Shechem: Its Archaeological and Contextual Significance 6/25/2010 - by Col. (Ret.) David G. Hansen PhD

Jesus and the woman at Jacob’s well in John 4 is an excellent example of the importance of context in developing a passage. The story takes place near the Old Testament city of Shechem. Shechem is mentioned 60 times in the Old Testament. The city had been abandoned by New Testament times, but Stephen reiterates its importance in his speech in Acts 7:16. A small village, Sychar, was near the ruins of Shechem in New Testament times and is mentioned in the John 4 account (Jn 4:5). Unfortunately, most Bible studies of events at or near Shechem, and commentaries on the Book of John, omit Shechem’s pivotal role in Bible history and how it fit into God’s salvation plan.

CSI Hammam: The Fifth Season of Investigating a Biblical City 4/14/2010 - by Gary Byers MA

The Tall el-Hammam Excavation Project is a joint scientific project between Trinity Southwest University’s College of Archaeology & Biblical History and the Department of Antiquities of the Hashemite Kingdom of Jordan. TeHEP is a multi-year study focusing on the relationship of this immense and strategically-located site within its ancient socio-cultural, economic and political context...

Joseph in Egypt: Part VI 4/9/2010 - by Charles Aling PhD

We do not know how many years Joseph served as Egypt’s Vizier (Prime Minister). It is very interesting that he evidently held two key titles, Vizier and Chief Steward of the King. This is relatively unusual in Egyptian history...

Joseph in Egypt: Part V 4/5/2010 - by Charles Aling PhD

The specific Egyptian titles granted to Joseph by Pharaoh have been discussed at great length by modern scholars. The key verse is Genesis 45:8, which mentions three titles held by Joseph. The Hebrew text of course does not give the Egyptian form of these three titles. Hence, years of scholarly debate have arisen over the exact Egyptian renditions of the Hebrew words or phrases...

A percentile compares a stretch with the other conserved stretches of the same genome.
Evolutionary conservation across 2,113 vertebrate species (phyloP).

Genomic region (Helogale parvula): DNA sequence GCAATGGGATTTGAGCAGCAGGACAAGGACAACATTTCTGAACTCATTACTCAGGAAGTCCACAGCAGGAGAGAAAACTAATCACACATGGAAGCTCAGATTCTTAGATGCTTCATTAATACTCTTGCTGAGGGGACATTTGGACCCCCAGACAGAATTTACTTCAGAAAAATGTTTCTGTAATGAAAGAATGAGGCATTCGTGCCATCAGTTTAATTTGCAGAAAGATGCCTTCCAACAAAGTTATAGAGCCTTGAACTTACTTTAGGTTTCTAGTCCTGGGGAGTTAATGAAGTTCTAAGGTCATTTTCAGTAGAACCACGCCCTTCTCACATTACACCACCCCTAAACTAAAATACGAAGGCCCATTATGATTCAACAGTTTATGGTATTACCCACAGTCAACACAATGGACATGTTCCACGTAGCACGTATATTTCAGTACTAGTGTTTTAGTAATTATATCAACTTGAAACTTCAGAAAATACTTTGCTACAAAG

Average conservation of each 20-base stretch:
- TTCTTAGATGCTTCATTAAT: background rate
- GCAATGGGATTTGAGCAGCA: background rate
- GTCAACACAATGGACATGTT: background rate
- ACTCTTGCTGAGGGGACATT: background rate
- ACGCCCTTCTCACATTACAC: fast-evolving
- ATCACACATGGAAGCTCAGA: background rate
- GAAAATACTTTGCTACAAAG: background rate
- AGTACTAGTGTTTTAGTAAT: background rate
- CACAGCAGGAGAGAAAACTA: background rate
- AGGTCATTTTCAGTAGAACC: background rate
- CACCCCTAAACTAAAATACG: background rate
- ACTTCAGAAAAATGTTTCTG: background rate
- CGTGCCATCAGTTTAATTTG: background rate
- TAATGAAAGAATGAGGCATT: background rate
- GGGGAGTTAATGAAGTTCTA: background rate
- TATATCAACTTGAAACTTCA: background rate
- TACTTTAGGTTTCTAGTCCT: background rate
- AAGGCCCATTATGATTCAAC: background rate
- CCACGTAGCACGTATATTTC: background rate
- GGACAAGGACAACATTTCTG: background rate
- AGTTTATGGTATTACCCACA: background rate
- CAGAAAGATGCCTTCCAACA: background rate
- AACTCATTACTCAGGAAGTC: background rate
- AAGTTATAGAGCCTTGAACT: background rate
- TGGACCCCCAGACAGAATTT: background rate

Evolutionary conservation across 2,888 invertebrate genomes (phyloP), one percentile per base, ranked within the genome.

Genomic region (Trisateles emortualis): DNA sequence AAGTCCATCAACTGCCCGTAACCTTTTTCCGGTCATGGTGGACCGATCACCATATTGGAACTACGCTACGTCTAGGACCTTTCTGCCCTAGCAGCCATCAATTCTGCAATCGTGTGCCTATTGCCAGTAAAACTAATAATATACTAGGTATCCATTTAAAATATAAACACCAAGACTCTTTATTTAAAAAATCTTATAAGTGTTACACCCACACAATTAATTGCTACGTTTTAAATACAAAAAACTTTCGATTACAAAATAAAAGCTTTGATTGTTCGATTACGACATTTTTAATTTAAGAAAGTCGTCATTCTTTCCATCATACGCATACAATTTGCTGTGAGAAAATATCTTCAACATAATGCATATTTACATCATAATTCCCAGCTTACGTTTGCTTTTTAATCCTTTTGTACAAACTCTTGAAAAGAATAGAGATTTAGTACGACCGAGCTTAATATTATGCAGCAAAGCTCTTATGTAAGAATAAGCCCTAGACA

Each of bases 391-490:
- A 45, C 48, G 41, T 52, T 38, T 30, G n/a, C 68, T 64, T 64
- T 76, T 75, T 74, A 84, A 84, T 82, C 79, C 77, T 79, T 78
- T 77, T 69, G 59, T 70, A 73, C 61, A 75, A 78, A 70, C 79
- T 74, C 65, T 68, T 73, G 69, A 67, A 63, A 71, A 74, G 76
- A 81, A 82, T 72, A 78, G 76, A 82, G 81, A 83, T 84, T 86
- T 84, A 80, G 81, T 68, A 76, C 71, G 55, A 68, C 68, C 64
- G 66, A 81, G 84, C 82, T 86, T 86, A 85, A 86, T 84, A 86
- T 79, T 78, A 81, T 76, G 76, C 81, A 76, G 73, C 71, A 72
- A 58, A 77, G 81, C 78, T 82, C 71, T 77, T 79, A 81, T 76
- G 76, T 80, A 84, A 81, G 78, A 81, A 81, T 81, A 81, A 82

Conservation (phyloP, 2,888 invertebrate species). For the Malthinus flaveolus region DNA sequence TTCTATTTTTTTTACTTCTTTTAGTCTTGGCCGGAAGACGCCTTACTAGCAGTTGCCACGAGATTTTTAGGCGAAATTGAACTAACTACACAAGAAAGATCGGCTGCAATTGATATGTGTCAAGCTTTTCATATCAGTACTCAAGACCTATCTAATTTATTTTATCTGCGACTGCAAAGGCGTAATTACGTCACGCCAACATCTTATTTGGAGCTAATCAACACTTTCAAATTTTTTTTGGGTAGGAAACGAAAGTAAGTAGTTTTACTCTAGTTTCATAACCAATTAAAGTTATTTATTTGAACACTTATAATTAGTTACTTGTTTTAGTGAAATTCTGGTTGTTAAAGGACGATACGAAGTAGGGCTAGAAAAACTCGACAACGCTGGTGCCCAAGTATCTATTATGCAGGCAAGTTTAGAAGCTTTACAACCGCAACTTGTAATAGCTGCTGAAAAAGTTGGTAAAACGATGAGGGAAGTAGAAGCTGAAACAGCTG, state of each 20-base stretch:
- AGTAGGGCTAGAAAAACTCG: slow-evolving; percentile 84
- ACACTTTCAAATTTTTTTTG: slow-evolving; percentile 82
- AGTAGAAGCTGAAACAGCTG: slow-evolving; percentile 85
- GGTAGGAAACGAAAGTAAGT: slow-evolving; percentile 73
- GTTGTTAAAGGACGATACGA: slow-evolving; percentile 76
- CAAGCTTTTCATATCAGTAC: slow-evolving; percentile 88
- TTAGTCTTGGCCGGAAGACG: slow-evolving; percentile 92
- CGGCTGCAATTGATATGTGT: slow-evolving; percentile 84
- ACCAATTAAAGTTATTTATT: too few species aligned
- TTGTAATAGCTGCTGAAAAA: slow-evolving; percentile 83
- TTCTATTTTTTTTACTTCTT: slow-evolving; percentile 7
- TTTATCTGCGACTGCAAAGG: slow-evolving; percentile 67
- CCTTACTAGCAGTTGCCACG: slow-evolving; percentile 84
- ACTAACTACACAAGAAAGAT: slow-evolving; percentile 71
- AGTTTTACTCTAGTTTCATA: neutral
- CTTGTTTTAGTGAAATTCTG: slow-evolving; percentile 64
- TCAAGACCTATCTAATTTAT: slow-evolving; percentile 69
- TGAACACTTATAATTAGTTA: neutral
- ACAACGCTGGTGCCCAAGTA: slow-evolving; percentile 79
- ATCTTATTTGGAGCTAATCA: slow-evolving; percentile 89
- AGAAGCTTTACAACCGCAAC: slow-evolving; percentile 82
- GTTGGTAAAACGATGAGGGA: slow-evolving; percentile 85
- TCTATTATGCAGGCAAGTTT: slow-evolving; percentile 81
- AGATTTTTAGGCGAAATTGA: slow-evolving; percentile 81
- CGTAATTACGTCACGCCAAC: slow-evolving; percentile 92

Joseph in Egypt: Part IV 3/15/2010 - by Charles Aling PhD

In Genesis 41, Joseph meets the king of Egypt. As we saw in our last article, he had been prepared for this encounter by being cleaned up and shaved, in true Egyptian fashion. He was now ready to meet the most powerful and important man on earth...

Joseph in Egypt: Part III 3/4/2010 - by Charles Aling PhD

As all who are familiar with the Biblical account will remember, Joseph, while still in the household of Potiphar, was falsely accused of adultery with the wife of his master and thrown into prison. The normal punishment for adultery in ancient Egypt was death; the fact that Joseph did not suffer execution is interesting and perhaps indicates that Potiphar doubted the veracity of his wife, who had made the accusation. In any case, Joseph spent time in an Egyptian prison...

Joseph in Egypt: Part II 2/23/2010 - by Charles Aling PhD

Joseph began life in Egypt as a slave (Gn 39:1). As we saw in Part I of this study, these events in the life of Joseph should be dated to the great Middle Kingdom period of Egyptian history (2000–1782 BC)...